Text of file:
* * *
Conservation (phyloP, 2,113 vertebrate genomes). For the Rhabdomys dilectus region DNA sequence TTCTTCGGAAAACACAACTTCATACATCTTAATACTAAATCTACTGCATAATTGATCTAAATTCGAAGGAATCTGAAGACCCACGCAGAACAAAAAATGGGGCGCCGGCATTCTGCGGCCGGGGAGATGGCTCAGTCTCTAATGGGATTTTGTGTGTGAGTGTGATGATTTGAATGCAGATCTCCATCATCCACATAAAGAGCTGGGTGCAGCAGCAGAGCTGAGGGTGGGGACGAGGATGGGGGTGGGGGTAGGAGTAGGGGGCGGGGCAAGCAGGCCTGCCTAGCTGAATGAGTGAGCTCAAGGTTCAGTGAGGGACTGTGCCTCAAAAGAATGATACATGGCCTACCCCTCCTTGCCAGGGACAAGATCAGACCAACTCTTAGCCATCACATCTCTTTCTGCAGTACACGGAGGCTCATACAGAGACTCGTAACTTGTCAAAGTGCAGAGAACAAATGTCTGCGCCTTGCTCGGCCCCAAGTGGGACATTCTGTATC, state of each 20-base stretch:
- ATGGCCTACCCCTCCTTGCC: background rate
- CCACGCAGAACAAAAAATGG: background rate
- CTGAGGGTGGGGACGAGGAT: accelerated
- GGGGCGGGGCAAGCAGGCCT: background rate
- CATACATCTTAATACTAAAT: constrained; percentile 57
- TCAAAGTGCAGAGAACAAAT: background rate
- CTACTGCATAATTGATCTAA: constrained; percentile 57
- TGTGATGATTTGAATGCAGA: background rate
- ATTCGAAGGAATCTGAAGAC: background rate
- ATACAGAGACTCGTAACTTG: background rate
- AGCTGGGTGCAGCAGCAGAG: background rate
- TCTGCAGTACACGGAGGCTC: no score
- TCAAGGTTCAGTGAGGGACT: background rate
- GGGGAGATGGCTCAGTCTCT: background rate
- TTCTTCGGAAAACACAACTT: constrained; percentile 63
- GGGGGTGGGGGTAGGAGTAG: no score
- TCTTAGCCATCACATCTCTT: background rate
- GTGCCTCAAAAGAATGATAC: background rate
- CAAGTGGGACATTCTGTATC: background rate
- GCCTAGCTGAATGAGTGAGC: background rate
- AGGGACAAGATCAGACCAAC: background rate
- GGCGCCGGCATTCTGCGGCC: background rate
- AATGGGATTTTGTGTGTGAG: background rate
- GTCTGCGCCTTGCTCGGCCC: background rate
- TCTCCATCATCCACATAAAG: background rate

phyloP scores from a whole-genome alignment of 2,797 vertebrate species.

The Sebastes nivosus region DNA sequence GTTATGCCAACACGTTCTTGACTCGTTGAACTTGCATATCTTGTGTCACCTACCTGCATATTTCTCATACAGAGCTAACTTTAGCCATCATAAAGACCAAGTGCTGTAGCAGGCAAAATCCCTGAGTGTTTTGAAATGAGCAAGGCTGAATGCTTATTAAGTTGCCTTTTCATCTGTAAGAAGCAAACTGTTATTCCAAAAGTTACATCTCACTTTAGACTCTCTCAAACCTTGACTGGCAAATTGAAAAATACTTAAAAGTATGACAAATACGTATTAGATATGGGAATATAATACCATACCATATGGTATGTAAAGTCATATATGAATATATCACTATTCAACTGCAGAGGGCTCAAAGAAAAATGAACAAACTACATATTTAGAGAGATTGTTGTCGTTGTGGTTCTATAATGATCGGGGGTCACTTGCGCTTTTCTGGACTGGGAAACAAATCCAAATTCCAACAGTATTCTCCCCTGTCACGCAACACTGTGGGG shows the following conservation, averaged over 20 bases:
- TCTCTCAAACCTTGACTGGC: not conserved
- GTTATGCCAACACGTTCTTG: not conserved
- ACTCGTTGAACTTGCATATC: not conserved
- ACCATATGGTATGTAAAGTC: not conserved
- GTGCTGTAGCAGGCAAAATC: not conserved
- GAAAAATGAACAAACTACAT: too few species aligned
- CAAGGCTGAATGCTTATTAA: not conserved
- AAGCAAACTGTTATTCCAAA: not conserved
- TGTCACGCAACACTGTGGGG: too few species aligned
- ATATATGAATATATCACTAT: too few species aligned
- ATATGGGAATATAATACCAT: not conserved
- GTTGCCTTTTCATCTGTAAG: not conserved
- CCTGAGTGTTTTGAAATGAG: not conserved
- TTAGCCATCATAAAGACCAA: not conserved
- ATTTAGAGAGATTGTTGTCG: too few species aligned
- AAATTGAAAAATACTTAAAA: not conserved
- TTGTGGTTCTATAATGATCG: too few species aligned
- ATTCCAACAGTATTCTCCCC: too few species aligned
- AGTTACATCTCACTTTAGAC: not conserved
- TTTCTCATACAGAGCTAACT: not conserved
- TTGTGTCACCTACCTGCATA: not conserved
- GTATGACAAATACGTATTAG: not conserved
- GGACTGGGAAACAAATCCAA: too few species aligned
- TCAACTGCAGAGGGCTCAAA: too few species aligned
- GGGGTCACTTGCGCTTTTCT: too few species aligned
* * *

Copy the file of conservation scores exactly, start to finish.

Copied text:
Conservation (phyloP, 2,113 vertebrate genomes). For the Rhabdomys dilectus region DNA sequence TTCTTCGGAAAACACAACTTCATACATCTTAATACTAAATCTACTGCATAATTGATCTAAATTCGAAGGAATCTGAAGACCCACGCAGAACAAAAAATGGGGCGCCGGCATTCTGCGGCCGGGGAGATGGCTCAGTCTCTAATGGGATTTTGTGTGTGAGTGTGATGATTTGAATGCAGATCTCCATCATCCACATAAAGAGCTGGGTGCAGCAGCAGAGCTGAGGGTGGGGACGAGGATGGGGGTGGGGGTAGGAGTAGGGGGCGGGGCAAGCAGGCCTGCCTAGCTGAATGAGTGAGCTCAAGGTTCAGTGAGGGACTGTGCCTCAAAAGAATGATACATGGCCTACCCCTCCTTGCCAGGGACAAGATCAGACCAACTCTTAGCCATCACATCTCTTTCTGCAGTACACGGAGGCTCATACAGAGACTCGTAACTTGTCAAAGTGCAGAGAACAAATGTCTGCGCCTTGCTCGGCCCCAAGTGGGACATTCTGTATC, state of each 20-base stretch:
- ATGGCCTACCCCTCCTTGCC: background rate
- CCACGCAGAACAAAAAATGG: background rate
- CTGAGGGTGGGGACGAGGAT: accelerated
- GGGGCGGGGCAAGCAGGCCT: background rate
- CATACATCTTAATACTAAAT: constrained; percentile 57
- TCAAAGTGCAGAGAACAAAT: background rate
- CTACTGCATAATTGATCTAA: constrained; percentile 57
- TGTGATGATTTGAATGCAGA: background rate
- ATTCGAAGGAATCTGAAGAC: background rate
- ATACAGAGACTCGTAACTTG: background rate
- AGCTGGGTGCAGCAGCAGAG: background rate
- TCTGCAGTACACGGAGGCTC: no score
- TCAAGGTTCAGTGAGGGACT: background rate
- GGGGAGATGGCTCAGTCTCT: background rate
- TTCTTCGGAAAACACAACTT: constrained; percentile 63
- GGGGGTGGGGGTAGGAGTAG: no score
- TCTTAGCCATCACATCTCTT: background rate
- GTGCCTCAAAAGAATGATAC: background rate
- CAAGTGGGACATTCTGTATC: background rate
- GCCTAGCTGAATGAGTGAGC: background rate
- AGGGACAAGATCAGACCAAC: background rate
- GGCGCCGGCATTCTGCGGCC: background rate
- AATGGGATTTTGTGTGTGAG: background rate
- GTCTGCGCCTTGCTCGGCCC: background rate
- TCTCCATCATCCACATAAAG: background rate

phyloP scores from a whole-genome alignment of 2,797 vertebrate species.

The Sebastes nivosus region DNA sequence GTTATGCCAACACGTTCTTGACTCGTTGAACTTGCATATCTTGTGTCACCTACCTGCATATTTCTCATACAGAGCTAACTTTAGCCATCATAAAGACCAAGTGCTGTAGCAGGCAAAATCCCTGAGTGTTTTGAAATGAGCAAGGCTGAATGCTTATTAAGTTGCCTTTTCATCTGTAAGAAGCAAACTGTTATTCCAAAAGTTACATCTCACTTTAGACTCTCTCAAACCTTGACTGGCAAATTGAAAAATACTTAAAAGTATGACAAATACGTATTAGATATGGGAATATAATACCATACCATATGGTATGTAAAGTCATATATGAATATATCACTATTCAACTGCAGAGGGCTCAAAGAAAAATGAACAAACTACATATTTAGAGAGATTGTTGTCGTTGTGGTTCTATAATGATCGGGGGTCACTTGCGCTTTTCTGGACTGGGAAACAAATCCAAATTCCAACAGTATTCTCCCCTGTCACGCAACACTGTGGGG shows the following conservation, averaged over 20 bases:
- TCTCTCAAACCTTGACTGGC: not conserved
- GTTATGCCAACACGTTCTTG: not conserved
- ACTCGTTGAACTTGCATATC: not conserved
- ACCATATGGTATGTAAAGTC: not conserved
- GTGCTGTAGCAGGCAAAATC: not conserved
- GAAAAATGAACAAACTACAT: too few species aligned
- CAAGGCTGAATGCTTATTAA: not conserved
- AAGCAAACTGTTATTCCAAA: not conserved
- TGTCACGCAACACTGTGGGG: too few species aligned
- ATATATGAATATATCACTAT: too few species aligned
- ATATGGGAATATAATACCAT: not conserved
- GTTGCCTTTTCATCTGTAAG: not conserved
- CCTGAGTGTTTTGAAATGAG: not conserved
- TTAGCCATCATAAAGACCAA: not conserved
- ATTTAGAGAGATTGTTGTCG: too few species aligned
- AAATTGAAAAATACTTAAAA: not conserved
- TTGTGGTTCTATAATGATCG: too few species aligned
- ATTCCAACAGTATTCTCCCC: too few species aligned
- AGTTACATCTCACTTTAGAC: not conserved
- TTTCTCATACAGAGCTAACT: not conserved
- TTGTGTCACCTACCTGCATA: not conserved
- GTATGACAAATACGTATTAG: not conserved
- GGACTGGGAAACAAATCCAA: too few species aligned
- TCAACTGCAGAGGGCTCAAA: too few species aligned
- GGGGTCACTTGCGCTTTTCT: too few species aligned